I wonder if that's today's equivalent to the lost coin or the lost sheep in Jesus' parables in Luke 15. Or, more probably, it might be like losing a set (the only set) of keys which can't be duplicated, or losing an irreplaceable family heirloom, or maybe even losing flight MH370 somewhere in the Indian Ocean. In whichever modern day scenario you can think of, searchers from near and far volunteer to look for the precious lost item and only when it's found will celebration and any 'whooting' take place.
I don't think I'm unique to feeling this way. Generally speaking - and understand I'm not saying it's true of all Christians - our concern gets ramped up a little for direct family members where we might go out on a limb to gently nudge them back to Christ and say to them, with sincerity, "I'm praying for you". However, to those unknown, or even those an arms length away, we hardly give their eternal destination a second thought. (Maybe, it's the idea of predestination that holds 'TULIP' slanted folks like me back where we sit back too casually and we 'give permission' to the Holy Spirit to do his work.).
And, isn't it true that our focus and spiritual intensity on the 'ninety-nine' who worship beside us is far greater than it should be? We're often too busy keeping peace among the choir members and preaching to those already 'found' that we forget about those who haven't darkened the doorways of a church in eons or those who haven't got a clue who Jesus Christ is...although sadly enough his name comes up often in their conversations in a form of a curse.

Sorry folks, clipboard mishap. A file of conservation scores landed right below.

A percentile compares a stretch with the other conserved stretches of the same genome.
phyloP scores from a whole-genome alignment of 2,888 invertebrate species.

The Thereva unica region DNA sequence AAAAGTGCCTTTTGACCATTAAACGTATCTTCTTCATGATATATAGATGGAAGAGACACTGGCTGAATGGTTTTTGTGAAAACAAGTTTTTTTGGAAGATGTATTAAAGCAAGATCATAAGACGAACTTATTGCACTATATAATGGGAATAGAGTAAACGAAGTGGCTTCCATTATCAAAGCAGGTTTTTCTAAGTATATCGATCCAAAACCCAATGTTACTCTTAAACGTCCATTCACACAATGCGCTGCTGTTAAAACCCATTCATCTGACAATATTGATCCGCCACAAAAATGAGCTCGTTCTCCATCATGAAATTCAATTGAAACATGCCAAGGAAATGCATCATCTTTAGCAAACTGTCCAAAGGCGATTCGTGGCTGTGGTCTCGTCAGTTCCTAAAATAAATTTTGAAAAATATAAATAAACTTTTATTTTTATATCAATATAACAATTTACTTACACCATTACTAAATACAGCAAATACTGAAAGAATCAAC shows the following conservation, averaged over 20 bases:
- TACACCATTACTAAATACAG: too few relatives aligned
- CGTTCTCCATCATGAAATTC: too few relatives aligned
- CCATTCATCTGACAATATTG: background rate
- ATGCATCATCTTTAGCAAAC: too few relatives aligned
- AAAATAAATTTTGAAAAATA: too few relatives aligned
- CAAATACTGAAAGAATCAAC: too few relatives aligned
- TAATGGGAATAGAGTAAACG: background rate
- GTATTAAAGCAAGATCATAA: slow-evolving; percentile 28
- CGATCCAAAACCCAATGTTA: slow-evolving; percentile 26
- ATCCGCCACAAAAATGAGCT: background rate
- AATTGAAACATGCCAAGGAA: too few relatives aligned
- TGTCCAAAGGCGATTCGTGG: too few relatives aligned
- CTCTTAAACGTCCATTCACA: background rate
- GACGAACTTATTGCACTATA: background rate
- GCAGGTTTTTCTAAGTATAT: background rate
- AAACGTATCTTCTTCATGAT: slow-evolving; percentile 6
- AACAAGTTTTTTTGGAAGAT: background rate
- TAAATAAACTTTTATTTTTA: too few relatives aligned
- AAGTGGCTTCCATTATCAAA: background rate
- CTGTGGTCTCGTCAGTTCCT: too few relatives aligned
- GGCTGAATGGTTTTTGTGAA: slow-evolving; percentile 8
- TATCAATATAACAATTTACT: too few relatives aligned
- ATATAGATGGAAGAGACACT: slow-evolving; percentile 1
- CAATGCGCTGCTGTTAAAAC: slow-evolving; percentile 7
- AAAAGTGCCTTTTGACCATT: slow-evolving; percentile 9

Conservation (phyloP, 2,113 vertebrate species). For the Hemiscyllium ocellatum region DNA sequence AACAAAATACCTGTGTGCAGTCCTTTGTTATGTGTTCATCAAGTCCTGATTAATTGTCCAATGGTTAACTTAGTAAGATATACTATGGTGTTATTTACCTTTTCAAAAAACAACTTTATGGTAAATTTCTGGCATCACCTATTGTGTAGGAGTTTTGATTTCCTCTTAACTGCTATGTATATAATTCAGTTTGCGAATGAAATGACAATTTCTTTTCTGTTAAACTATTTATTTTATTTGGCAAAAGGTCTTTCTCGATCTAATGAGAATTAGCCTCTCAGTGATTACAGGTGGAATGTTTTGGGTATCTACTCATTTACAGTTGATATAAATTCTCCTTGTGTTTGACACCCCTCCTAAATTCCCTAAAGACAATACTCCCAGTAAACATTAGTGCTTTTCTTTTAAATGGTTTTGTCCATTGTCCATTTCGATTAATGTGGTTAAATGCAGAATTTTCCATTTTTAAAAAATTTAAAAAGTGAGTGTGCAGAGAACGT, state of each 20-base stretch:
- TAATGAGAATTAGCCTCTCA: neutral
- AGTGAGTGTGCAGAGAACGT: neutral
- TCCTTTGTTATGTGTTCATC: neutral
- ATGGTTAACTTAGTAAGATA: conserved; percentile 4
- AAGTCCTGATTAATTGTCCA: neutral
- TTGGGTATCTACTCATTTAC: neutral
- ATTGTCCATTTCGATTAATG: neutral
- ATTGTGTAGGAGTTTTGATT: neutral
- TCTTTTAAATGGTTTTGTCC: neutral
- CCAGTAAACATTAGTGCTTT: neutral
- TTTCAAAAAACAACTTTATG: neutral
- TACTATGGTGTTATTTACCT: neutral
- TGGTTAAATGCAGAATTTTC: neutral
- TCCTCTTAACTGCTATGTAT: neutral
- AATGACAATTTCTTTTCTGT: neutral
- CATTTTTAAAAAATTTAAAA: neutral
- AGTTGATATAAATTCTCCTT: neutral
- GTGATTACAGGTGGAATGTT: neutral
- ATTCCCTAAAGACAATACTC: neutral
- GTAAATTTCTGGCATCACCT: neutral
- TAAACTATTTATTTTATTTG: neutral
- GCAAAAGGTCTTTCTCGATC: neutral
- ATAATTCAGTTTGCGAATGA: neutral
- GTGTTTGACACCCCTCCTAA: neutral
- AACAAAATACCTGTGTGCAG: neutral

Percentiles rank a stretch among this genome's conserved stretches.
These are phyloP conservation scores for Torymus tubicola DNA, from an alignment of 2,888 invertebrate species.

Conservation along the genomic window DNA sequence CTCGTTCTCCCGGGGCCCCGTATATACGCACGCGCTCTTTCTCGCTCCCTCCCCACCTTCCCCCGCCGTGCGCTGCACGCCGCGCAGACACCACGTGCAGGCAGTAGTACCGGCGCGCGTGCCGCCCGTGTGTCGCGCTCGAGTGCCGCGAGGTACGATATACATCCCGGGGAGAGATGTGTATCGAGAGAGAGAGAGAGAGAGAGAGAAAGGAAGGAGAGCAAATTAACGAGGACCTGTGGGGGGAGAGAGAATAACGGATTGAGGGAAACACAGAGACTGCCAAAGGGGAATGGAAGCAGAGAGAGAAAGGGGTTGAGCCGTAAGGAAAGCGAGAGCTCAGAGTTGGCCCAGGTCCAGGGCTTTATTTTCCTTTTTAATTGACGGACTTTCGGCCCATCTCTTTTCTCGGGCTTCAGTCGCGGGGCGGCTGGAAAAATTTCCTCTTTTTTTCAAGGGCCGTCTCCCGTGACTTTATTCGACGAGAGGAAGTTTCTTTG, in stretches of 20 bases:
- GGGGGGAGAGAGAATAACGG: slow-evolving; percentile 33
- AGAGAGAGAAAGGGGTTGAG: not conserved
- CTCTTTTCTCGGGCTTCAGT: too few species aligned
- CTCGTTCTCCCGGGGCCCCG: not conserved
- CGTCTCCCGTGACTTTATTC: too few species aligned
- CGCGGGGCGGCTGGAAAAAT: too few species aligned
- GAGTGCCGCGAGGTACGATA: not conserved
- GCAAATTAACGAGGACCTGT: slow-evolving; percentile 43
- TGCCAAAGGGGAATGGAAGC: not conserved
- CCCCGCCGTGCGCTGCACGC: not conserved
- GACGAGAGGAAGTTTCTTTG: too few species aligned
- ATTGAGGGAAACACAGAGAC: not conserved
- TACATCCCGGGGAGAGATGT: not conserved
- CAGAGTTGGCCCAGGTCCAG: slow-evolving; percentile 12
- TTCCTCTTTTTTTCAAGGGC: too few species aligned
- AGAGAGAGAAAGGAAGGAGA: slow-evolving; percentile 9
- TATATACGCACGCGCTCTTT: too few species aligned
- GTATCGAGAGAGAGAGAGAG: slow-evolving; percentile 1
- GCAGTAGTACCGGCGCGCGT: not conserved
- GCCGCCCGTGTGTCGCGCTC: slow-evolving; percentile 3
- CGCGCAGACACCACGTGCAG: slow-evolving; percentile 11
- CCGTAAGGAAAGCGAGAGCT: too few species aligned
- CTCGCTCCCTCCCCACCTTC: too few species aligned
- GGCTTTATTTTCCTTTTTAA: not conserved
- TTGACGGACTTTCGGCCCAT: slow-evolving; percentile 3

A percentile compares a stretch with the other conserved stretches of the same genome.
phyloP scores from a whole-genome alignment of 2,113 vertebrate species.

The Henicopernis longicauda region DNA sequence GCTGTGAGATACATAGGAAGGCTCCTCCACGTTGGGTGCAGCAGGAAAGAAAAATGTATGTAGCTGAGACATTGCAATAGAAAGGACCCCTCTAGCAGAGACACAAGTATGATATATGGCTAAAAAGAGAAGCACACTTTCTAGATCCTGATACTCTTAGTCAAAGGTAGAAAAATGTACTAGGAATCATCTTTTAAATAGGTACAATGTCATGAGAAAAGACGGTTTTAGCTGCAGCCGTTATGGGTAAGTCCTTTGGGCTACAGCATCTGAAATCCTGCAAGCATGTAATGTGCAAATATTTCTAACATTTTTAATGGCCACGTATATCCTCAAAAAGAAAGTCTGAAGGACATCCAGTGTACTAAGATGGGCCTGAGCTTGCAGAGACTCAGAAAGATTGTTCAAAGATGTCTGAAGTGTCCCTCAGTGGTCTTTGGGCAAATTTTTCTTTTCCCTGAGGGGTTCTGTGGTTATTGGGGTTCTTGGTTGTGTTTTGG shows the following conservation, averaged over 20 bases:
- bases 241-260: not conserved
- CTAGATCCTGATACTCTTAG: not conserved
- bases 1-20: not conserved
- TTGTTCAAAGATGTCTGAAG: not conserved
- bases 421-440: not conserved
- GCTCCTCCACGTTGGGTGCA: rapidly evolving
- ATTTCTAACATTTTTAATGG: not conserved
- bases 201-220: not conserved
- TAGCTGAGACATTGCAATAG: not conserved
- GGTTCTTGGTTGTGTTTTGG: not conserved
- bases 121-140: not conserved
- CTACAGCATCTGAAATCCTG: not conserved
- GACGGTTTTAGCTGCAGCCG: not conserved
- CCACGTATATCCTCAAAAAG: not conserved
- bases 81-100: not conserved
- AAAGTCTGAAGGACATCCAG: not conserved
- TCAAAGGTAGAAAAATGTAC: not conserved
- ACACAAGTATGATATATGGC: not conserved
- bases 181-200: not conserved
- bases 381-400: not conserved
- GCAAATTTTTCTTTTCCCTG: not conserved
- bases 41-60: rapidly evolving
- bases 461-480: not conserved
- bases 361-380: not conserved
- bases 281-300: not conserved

“Kisemanito Pakitinasuwin -- The Creator’s Sacrifice”, depict Christ's road to suffering, his death, and ultimately his resurrection. In the tradition and style of artwork belonging to North American indigenous people, Bighetty shows Jesus hanging on a birch pole and appears to be talking to one of the convicted criminals hanging beside him. And from the gospel account in Luke 23, we know Jesus welcomed this criminal into Paradise - into Heaven - just moments before his own death. Even up until his last gasps for air, Jesus continued his mission on earth of searching and saving the lost. It was a truly remarkable moment of displaying God's mercy.
So, as long as we're breathing and able, we don't have the option to give up or 'allow' someone else to do it for us. Jesus is the Command officer and we're going live - into a rescue operation not a salvage operation.
It's imperative! Get that search party organized, the media deployed, missing persons signs printed and a parade route planned! Let's find them...and bring them home alive...alive in Christ.